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May 10, 2005

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Tim Bayne

Cool references. Re the 'fish' v. 'fishes' question, I was once told that 'fish' was the plural for individuals and 'fishes' the plural for species. So, at the risk of labouring the obvious, if you want to say that Ben, Jenny and Sophie are in the tank you say "There are lots of fish" in the tank, but if you want to say that there are snapper, cod and tuna in the tank, you say "There are lots of fishes in the tank.") It sounded plausible at the time, but now it seems a bit, ummm, fishy...

Steve Esser

I might recommend folks check out the journal Consciousness and Cognition (http://www.sciencedirect.com/science/journal/10538100) which had a recent issue devoted to animal consciousness with papers that appears to support the Chandroo et.al. account contra the Rose paper.

Jessica

Of course fish feel pain and are conscious! They need to feel pain in order to survive! Visit FishAreFriends.com for more info.

BickByro

David Foster Wallace is one of the smartest Daves on the planet, IMO... so it's nice to be able to post a link to his work on this blog! DFW's penetrating consideration of the consciousness of lobsters can be found via www.lobsterlib.com/feat/davidwallace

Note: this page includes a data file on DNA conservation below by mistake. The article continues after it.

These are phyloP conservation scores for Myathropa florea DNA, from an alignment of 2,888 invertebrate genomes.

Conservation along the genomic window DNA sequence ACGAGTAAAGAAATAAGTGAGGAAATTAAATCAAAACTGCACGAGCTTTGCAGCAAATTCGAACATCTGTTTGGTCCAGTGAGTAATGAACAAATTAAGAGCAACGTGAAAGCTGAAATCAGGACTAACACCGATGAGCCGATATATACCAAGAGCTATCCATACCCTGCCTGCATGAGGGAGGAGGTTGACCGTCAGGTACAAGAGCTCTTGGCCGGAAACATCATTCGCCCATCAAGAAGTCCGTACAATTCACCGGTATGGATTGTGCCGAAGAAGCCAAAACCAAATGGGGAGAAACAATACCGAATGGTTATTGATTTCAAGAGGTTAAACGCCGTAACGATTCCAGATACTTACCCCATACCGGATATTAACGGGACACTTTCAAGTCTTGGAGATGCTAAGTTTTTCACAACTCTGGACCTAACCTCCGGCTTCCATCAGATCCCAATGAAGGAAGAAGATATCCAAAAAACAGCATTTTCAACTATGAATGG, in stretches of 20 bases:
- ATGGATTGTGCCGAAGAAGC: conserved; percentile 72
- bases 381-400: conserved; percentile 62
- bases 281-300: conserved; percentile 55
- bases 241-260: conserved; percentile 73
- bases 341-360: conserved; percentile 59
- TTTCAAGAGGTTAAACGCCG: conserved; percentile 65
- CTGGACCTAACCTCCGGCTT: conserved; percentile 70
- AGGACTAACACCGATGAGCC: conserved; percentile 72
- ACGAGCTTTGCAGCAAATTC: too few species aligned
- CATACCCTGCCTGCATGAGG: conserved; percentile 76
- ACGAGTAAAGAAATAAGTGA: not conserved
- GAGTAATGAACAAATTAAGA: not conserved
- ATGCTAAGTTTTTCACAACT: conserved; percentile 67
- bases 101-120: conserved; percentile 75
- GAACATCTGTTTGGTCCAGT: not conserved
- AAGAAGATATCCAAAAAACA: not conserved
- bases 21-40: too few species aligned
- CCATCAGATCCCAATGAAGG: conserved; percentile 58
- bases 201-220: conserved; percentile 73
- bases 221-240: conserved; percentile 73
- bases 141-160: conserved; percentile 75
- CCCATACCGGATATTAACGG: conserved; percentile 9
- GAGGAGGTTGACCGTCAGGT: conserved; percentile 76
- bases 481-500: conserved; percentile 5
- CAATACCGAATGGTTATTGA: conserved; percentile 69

The piece was originally published in Gourmet magazine, surprisingly enough. Lobsterlib.com obviously found it much in keeping with their own philosophy.

J. Pourtless

The debate is meaningless anyway, since 'fish' or 'fishes' is itself not a term which denotes a real group. The classical taxon 'Pisces' is not monophyletic: it does not include Tetrapoda.

Ber.

Stephanie Yue, who worked on this paper, is the most beautiful woman these eyes have ever seen... I miss her dearly.

The paper is very interesting too.

Cinder Smith

Cuttle fish' might be
But the question is
Are Zombie Cuttle fish?

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